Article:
On the Sunday between the two rounds of voting for the French presidential election, a curious thing happened in North-West London. Two Frenchmen rang the doorbell of my parents’ house and asked to speak to my mother (who is French). They wanted to know if she would be supporting Nicolas Sarkozy next Sunday, and if she had any doubts, would she like a leaflet outlining the President’s agenda for his second term. Naturally, not a word of English was spoken.
As it happens, I have never been canvassed in France for a French presidential, or any other kind of election. I was under the impression it was not done the same way as in the UK (privacy laws and so forth). Yet here were a couple of party activists, one white, the other of likely South-East Asian origin, wandering around London looking for swing voters. With about 400,000 votes cast by French citizens in the first round outside France (a turnout of nearly 40% of the registered overseas electorate), I can see why this get out the vote operation [GOTV] would exist. But even in London, where most of the UK’s half million French people live, it is not a case of calling door to door.
Before recent changes to French election law which create constituencies outside French territories that are represented in the National Assembly, presidential elections in the Fifth Republic (since 1962) were already a worldwide affair. Citizens in such French territories of Wallis and Futuna, Tahiti and Mayotte would cast votes at polling stations in Mata’utu, Papeete and Mamoudzou respectively. Unlike American elections, these are organised so that people in one territory do not get to see the results in others (or worse, a biased media’s reporting of a bad exit poll’s forecast, as happens quite often in the case of the US states of Georgia and Florida) before deciding if it is worth bothering to pop down to the polling station. Proof of identity is required to register (four months in advance), making vote rigging harder than in, say, any of the US states Barack Obama will win in November this year. It is also needed to collect the ballot paper (no rigging the machines either, how could Chicago cope?). No one seems to think this is racist in France, though there was a complaint that not enough publicity was given last December to the registration deadline and that this would hit turnout (it did not, in the event).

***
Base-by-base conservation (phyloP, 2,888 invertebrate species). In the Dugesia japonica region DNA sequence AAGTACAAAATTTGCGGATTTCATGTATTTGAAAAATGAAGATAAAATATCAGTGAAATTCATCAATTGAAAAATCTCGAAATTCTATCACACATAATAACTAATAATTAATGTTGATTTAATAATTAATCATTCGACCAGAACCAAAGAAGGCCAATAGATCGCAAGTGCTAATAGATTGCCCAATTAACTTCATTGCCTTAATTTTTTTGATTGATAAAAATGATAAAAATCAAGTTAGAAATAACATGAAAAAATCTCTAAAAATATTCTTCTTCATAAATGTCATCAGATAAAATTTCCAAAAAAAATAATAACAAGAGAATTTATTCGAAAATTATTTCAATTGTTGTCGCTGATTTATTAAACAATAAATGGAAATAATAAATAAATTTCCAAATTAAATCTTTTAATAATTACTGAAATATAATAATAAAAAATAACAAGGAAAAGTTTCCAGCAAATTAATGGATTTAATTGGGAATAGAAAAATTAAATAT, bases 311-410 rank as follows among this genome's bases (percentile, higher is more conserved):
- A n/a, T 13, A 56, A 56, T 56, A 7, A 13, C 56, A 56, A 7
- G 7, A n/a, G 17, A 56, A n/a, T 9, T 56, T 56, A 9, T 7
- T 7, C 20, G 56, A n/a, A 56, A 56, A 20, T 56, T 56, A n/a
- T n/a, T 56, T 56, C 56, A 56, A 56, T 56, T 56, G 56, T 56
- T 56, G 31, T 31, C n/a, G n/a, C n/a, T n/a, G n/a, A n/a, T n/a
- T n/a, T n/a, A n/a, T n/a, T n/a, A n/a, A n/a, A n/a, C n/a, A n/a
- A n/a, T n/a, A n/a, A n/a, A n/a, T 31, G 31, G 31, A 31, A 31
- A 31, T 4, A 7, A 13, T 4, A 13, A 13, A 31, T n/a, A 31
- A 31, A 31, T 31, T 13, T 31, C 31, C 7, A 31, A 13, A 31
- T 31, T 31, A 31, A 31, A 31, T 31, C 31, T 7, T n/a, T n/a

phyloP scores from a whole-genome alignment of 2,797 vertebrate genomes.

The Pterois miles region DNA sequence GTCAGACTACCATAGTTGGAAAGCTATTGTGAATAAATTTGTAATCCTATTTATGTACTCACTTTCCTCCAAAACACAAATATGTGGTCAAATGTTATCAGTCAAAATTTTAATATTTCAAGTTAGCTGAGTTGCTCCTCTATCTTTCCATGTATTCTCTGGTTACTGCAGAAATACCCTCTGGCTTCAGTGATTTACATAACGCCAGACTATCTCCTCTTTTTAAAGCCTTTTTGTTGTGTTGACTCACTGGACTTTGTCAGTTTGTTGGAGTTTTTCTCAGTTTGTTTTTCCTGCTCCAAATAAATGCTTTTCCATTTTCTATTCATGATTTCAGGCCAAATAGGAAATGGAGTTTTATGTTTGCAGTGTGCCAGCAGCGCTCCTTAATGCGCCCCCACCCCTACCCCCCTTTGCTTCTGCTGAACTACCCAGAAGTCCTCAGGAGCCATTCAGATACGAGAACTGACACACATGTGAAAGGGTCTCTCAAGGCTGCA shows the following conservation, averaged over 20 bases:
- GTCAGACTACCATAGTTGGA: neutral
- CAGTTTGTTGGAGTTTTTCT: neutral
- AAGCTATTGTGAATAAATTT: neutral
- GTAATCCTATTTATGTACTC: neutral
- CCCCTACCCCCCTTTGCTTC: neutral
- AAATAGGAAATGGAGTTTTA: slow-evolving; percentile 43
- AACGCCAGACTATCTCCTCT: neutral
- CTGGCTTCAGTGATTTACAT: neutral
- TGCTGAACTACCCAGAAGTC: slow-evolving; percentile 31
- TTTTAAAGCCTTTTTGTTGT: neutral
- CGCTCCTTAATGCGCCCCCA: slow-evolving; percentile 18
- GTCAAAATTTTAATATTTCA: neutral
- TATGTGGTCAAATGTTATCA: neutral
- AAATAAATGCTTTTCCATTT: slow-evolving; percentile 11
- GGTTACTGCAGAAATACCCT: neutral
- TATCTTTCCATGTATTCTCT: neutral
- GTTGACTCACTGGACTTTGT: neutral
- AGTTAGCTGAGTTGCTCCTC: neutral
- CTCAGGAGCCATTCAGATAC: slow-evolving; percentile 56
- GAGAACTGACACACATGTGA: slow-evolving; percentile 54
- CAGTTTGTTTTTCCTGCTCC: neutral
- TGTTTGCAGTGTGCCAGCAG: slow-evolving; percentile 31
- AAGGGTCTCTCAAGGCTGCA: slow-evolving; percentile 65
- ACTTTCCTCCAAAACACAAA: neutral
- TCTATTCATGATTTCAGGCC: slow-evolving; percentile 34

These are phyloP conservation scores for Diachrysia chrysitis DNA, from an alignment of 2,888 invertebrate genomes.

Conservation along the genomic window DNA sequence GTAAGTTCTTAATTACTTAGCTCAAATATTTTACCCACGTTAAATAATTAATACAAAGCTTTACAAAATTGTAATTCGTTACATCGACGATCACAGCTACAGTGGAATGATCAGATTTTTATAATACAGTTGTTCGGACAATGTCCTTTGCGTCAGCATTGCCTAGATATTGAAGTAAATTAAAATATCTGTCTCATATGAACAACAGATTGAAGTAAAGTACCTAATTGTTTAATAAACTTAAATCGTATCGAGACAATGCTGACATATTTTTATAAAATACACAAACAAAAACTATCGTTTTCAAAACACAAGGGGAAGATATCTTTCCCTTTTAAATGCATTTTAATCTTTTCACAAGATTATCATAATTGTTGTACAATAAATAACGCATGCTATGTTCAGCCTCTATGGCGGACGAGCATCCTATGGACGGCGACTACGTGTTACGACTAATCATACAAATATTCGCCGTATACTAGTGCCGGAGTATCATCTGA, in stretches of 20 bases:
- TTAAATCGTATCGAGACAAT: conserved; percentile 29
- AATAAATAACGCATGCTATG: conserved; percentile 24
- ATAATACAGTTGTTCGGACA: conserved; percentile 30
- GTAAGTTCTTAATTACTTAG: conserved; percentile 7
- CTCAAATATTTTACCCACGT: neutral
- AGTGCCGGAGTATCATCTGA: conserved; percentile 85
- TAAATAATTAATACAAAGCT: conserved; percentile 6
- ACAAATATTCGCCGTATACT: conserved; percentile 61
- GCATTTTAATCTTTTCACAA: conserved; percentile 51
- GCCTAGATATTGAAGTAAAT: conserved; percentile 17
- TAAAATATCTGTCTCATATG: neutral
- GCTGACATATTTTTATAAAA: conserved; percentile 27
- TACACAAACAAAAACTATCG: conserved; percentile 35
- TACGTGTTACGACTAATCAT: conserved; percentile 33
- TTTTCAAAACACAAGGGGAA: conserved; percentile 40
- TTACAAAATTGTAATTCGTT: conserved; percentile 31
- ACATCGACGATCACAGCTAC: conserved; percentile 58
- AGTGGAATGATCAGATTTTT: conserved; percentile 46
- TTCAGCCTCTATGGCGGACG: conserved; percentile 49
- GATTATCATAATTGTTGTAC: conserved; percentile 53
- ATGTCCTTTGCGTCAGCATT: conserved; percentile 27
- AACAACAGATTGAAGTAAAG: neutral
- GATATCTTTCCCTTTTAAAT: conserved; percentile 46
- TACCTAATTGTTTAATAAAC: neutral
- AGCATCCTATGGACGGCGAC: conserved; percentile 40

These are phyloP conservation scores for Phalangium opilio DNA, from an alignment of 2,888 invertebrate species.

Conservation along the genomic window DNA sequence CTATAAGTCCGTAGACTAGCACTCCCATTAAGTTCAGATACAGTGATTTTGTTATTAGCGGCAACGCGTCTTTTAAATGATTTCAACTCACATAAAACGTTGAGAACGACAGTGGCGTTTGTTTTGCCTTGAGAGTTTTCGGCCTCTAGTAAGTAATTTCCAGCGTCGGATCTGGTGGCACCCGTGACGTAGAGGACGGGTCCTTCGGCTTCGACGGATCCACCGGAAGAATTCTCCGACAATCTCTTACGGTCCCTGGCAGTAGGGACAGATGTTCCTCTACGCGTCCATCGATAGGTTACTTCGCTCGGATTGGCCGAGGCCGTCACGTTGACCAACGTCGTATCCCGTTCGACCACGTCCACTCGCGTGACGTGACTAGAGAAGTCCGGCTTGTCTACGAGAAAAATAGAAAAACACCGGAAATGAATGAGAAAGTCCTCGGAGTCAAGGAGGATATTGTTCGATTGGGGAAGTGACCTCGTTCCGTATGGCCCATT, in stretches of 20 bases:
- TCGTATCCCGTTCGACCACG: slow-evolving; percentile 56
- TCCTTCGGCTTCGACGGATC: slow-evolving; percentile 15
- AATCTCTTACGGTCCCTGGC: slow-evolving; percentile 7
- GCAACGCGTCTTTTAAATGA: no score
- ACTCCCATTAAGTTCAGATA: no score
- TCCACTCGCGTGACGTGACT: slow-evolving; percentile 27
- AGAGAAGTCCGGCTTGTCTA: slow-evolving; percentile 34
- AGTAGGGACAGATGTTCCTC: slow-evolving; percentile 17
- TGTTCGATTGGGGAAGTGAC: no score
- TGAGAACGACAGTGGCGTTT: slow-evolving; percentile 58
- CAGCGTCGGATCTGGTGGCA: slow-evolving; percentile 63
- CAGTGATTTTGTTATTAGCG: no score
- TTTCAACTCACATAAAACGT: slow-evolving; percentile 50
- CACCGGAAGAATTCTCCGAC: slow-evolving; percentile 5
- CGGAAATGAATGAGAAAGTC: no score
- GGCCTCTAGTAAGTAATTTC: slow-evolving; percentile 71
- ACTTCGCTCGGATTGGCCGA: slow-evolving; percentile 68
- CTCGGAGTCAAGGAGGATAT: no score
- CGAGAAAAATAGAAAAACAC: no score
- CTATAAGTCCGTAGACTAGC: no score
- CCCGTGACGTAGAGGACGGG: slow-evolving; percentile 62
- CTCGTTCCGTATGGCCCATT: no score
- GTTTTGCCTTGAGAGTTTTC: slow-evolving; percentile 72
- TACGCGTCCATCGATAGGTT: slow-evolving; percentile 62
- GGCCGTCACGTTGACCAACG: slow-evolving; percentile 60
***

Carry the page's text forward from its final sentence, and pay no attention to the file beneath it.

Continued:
What is new is the scale of French citizens living outside the government’s jurisdiction but able to claim voting rights. London has more French voters than any French city other than Paris, Marseille, Lyon and Toulouse. Most do not register to vote in the UK, but many are also registered in France and prefer to have their ballots counted in their place of origin.
In June, the (French) people of London will elect a member of parliament to sit in the National Assembly in Paris. He or she will, when referring to “my constituency” be talking about Northern Europe, but the main concentration will be the inhabitants of what is sometimes called “Paris-on-Thames”.
It makes the regulations of the UK’s Electoral Commission look even more daft than before. This bureaucratic monster was established to restrict the GOTV operations of UK political parties and favours the British Labour Party’s arrangements [it is illegal for a Northern Ireland branch to have equal rights with a mainland one and separate accounts have to filed].
On a positive note, this will drive xenophobes nuts. I wonder how it would go down if the Mexican Parliament had representatives from “Nuevo México” “Misisipi” or “Pensilvania” who could only be elected by Mexican nationals?
It could get interesting if large numbers of people living in one-party states get to vote in foreign elections for the candidates of their choice. Stopping foreign media coverage of a foreign election campaign in China or Cuba is something I can see giving some headaches to the aparatchiks.